UNCAHP has a broad network throughout the world. Only together we are able to achieve great things!
World Animal Net (WAN) was established to improve communication and coordination among the world's animal protection groups. Today, WAN is the world's largest network of animal protection societies, with over 3'000 affiliates in more than 100 countries and Consultative Status at the United Nations. WAN works from offices in the United Kingdom, The Netherlands, the United States, and South Africa.
"We know now that the global health and welfare of humans, the environment, and animals is interlinked, with the health and welfare of one depending on the health and welfare of the other. Part of our own welfare is the acknowledgement of our dignity.
Through UNCAHP, the dignity of animals is given due regard too, a significant step forward in law in the human-animal relationship. Animal Voice and The Humane Education Trust give our whole-hearted support to UNCAHP and its pending adoption by the United Nations."
Louise van der Merve: GAL Expert in South African Animal Law, Founder of the Animal Voice Academy.
“As a partner of GAL, the Global Research Network’s Think Tank Programme on Animals & Biodiversity supports the debate and dissemination of the draft UN Convention on Animal Health and Protection, and is committed to working with GAL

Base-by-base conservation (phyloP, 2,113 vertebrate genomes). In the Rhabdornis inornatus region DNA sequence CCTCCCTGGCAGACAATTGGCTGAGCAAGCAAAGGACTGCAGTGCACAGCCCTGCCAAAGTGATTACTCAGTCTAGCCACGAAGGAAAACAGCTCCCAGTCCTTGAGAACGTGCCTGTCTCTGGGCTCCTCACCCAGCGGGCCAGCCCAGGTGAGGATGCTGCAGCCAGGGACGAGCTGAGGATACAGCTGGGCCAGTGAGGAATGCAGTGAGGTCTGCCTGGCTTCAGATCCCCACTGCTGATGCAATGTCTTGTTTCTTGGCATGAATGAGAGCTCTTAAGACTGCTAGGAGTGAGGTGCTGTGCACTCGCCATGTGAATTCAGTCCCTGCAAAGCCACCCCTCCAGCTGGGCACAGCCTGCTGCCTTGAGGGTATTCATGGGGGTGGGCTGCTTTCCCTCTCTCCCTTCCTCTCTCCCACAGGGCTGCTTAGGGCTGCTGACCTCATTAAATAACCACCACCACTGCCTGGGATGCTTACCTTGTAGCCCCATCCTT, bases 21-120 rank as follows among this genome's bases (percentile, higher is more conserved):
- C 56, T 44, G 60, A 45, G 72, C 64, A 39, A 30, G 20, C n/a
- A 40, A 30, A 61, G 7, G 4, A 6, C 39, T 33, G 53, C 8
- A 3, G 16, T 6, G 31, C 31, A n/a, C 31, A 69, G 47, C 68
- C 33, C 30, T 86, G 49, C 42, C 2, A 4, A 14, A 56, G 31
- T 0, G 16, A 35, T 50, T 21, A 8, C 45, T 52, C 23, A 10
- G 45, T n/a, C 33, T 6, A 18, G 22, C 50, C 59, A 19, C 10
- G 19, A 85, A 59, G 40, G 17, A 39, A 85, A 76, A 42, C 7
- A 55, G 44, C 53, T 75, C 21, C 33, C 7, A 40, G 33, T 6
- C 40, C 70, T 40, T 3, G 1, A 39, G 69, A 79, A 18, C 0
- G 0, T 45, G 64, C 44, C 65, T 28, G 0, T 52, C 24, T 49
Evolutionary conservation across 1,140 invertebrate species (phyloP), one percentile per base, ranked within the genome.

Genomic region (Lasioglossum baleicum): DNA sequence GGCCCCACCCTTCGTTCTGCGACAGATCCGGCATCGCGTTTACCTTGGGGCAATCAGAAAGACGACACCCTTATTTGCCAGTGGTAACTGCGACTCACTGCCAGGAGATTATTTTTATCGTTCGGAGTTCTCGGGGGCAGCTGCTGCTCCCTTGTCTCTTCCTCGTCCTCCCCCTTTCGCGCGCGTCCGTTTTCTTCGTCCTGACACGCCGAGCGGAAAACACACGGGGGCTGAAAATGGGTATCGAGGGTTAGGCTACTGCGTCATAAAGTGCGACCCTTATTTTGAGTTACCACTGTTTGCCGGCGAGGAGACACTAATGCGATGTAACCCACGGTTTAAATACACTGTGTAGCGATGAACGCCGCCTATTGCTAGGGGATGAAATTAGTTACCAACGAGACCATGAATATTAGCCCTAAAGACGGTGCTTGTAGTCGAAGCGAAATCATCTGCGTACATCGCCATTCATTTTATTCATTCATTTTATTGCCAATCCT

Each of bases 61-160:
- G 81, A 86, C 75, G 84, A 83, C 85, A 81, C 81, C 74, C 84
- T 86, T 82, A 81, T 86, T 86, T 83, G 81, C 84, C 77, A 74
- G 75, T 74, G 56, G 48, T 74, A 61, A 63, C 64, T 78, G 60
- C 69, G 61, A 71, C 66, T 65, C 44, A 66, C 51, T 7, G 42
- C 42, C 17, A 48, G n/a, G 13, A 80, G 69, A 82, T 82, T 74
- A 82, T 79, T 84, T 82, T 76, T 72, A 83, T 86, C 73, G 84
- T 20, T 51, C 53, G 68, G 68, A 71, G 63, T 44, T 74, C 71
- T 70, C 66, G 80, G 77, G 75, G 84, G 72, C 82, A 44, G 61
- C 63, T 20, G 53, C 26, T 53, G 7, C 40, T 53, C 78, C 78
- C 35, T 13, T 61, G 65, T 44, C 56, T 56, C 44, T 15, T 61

to develop key principles of animal law.”
Dr Yoriko Otomo, Director of the Global Research Network
''COVID-19 pandemic is a direct result of human recklessness relating to the use and abuse of animals and nature.
But at last the world seems to have woken up to the
interconnectedness of our planet.
To avoid future pandemics, the UN Convention on Animal Health and Protection (UNCAHP) is urgently needed, as it will work towards safeguarding the health and well-being of humans, animals,
and for the future of our planet.
We must come together in a collective effort and lend our voices to ensure the acceptance and adoption of UNCAHP at the highest levels''.
Pei Su, Founder & Chief Executive Officer of ACTAsia